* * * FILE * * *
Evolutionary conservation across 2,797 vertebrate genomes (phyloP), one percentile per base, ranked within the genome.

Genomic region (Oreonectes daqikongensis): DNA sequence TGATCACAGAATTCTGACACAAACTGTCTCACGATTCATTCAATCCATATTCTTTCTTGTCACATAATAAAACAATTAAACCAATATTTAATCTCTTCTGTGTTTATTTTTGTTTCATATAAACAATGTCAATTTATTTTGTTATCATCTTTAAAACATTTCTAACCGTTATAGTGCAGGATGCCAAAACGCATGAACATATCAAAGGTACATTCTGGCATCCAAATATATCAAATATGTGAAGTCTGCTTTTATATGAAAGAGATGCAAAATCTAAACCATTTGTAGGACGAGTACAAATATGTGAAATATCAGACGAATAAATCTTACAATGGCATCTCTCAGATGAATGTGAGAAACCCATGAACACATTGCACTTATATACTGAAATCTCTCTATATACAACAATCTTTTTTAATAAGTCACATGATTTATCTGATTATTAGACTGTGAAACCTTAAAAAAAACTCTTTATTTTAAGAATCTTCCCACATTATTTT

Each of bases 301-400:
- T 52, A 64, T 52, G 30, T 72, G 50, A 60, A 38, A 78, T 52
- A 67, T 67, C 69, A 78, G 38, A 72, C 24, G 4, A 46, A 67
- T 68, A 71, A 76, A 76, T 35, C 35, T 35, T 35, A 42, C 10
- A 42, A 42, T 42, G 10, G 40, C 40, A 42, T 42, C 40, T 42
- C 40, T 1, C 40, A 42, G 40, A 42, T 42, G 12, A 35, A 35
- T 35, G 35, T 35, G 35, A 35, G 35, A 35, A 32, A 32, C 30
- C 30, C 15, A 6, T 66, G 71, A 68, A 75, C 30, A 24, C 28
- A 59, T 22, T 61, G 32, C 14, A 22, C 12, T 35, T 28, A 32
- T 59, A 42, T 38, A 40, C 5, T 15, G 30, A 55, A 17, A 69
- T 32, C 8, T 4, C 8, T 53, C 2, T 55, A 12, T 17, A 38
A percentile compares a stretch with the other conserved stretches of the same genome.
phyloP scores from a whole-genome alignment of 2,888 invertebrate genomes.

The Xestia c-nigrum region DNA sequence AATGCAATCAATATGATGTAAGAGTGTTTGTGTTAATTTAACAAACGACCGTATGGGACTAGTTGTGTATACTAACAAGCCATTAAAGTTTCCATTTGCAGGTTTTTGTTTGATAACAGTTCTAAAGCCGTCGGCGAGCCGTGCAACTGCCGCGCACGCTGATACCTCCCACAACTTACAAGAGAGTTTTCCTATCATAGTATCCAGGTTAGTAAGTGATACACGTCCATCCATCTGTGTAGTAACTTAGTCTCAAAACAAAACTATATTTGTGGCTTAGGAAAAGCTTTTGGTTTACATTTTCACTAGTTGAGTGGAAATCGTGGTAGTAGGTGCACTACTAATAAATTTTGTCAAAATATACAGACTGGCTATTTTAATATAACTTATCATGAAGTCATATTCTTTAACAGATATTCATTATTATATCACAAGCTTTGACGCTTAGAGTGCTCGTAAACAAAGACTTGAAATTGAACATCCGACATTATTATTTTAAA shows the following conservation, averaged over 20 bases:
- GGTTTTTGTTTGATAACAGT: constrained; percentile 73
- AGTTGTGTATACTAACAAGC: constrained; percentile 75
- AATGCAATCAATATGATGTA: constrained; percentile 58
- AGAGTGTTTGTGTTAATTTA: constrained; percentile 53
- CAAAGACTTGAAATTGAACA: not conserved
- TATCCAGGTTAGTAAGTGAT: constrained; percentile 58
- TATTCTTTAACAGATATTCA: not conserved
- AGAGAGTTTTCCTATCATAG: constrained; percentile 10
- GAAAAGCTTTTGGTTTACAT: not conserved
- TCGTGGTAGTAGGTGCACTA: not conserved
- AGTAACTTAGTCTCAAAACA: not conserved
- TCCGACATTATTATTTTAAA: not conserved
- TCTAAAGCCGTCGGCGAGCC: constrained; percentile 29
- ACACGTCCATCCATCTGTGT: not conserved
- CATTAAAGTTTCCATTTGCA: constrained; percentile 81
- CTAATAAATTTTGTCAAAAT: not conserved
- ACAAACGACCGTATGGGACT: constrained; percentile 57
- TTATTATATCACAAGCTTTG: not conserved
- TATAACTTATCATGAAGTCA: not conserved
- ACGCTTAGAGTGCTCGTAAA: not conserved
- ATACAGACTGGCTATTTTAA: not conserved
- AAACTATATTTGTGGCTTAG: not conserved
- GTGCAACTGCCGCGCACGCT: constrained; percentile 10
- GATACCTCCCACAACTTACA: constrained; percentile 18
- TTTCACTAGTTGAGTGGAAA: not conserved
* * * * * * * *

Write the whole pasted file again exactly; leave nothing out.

Evolutionary conservation across 2,797 vertebrate genomes (phyloP), one percentile per base, ranked within the genome.

Genomic region (Oreonectes daqikongensis): DNA sequence TGATCACAGAATTCTGACACAAACTGTCTCACGATTCATTCAATCCATATTCTTTCTTGTCACATAATAAAACAATTAAACCAATATTTAATCTCTTCTGTGTTTATTTTTGTTTCATATAAACAATGTCAATTTATTTTGTTATCATCTTTAAAACATTTCTAACCGTTATAGTGCAGGATGCCAAAACGCATGAACATATCAAAGGTACATTCTGGCATCCAAATATATCAAATATGTGAAGTCTGCTTTTATATGAAAGAGATGCAAAATCTAAACCATTTGTAGGACGAGTACAAATATGTGAAATATCAGACGAATAAATCTTACAATGGCATCTCTCAGATGAATGTGAGAAACCCATGAACACATTGCACTTATATACTGAAATCTCTCTATATACAACAATCTTTTTTAATAAGTCACATGATTTATCTGATTATTAGACTGTGAAACCTTAAAAAAAACTCTTTATTTTAAGAATCTTCCCACATTATTTT

Each of bases 301-400:
- T 52, A 64, T 52, G 30, T 72, G 50, A 60, A 38, A 78, T 52
- A 67, T 67, C 69, A 78, G 38, A 72, C 24, G 4, A 46, A 67
- T 68, A 71, A 76, A 76, T 35, C 35, T 35, T 35, A 42, C 10
- A 42, A 42, T 42, G 10, G 40, C 40, A 42, T 42, C 40, T 42
- C 40, T 1, C 40, A 42, G 40, A 42, T 42, G 12, A 35, A 35
- T 35, G 35, T 35, G 35, A 35, G 35, A 35, A 32, A 32, C 30
- C 30, C 15, A 6, T 66, G 71, A 68, A 75, C 30, A 24, C 28
- A 59, T 22, T 61, G 32, C 14, A 22, C 12, T 35, T 28, A 32
- T 59, A 42, T 38, A 40, C 5, T 15, G 30, A 55, A 17, A 69
- T 32, C 8, T 4, C 8, T 53, C 2, T 55, A 12, T 17, A 38
A percentile compares a stretch with the other conserved stretches of the same genome.
phyloP scores from a whole-genome alignment of 2,888 invertebrate genomes.

The Xestia c-nigrum region DNA sequence AATGCAATCAATATGATGTAAGAGTGTTTGTGTTAATTTAACAAACGACCGTATGGGACTAGTTGTGTATACTAACAAGCCATTAAAGTTTCCATTTGCAGGTTTTTGTTTGATAACAGTTCTAAAGCCGTCGGCGAGCCGTGCAACTGCCGCGCACGCTGATACCTCCCACAACTTACAAGAGAGTTTTCCTATCATAGTATCCAGGTTAGTAAGTGATACACGTCCATCCATCTGTGTAGTAACTTAGTCTCAAAACAAAACTATATTTGTGGCTTAGGAAAAGCTTTTGGTTTACATTTTCACTAGTTGAGTGGAAATCGTGGTAGTAGGTGCACTACTAATAAATTTTGTCAAAATATACAGACTGGCTATTTTAATATAACTTATCATGAAGTCATATTCTTTAACAGATATTCATTATTATATCACAAGCTTTGACGCTTAGAGTGCTCGTAAACAAAGACTTGAAATTGAACATCCGACATTATTATTTTAAA shows the following conservation, averaged over 20 bases:
- GGTTTTTGTTTGATAACAGT: constrained; percentile 73
- AGTTGTGTATACTAACAAGC: constrained; percentile 75
- AATGCAATCAATATGATGTA: constrained; percentile 58
- AGAGTGTTTGTGTTAATTTA: constrained; percentile 53
- CAAAGACTTGAAATTGAACA: not conserved
- TATCCAGGTTAGTAAGTGAT: constrained; percentile 58
- TATTCTTTAACAGATATTCA: not conserved
- AGAGAGTTTTCCTATCATAG: constrained; percentile 10
- GAAAAGCTTTTGGTTTACAT: not conserved
- TCGTGGTAGTAGGTGCACTA: not conserved
- AGTAACTTAGTCTCAAAACA: not conserved
- TCCGACATTATTATTTTAAA: not conserved
- TCTAAAGCCGTCGGCGAGCC: constrained; percentile 29
- ACACGTCCATCCATCTGTGT: not conserved
- CATTAAAGTTTCCATTTGCA: constrained; percentile 81
- CTAATAAATTTTGTCAAAAT: not conserved
- ACAAACGACCGTATGGGACT: constrained; percentile 57
- TTATTATATCACAAGCTTTG: not conserved
- TATAACTTATCATGAAGTCA: not conserved
- ACGCTTAGAGTGCTCGTAAA: not conserved
- ATACAGACTGGCTATTTTAA: not conserved
- AAACTATATTTGTGGCTTAG: not conserved
- GTGCAACTGCCGCGCACGCT: constrained; percentile 10
- GATACCTCCCACAACTTACA: constrained; percentile 18
- TTTCACTAGTTGAGTGGAAA: not conserved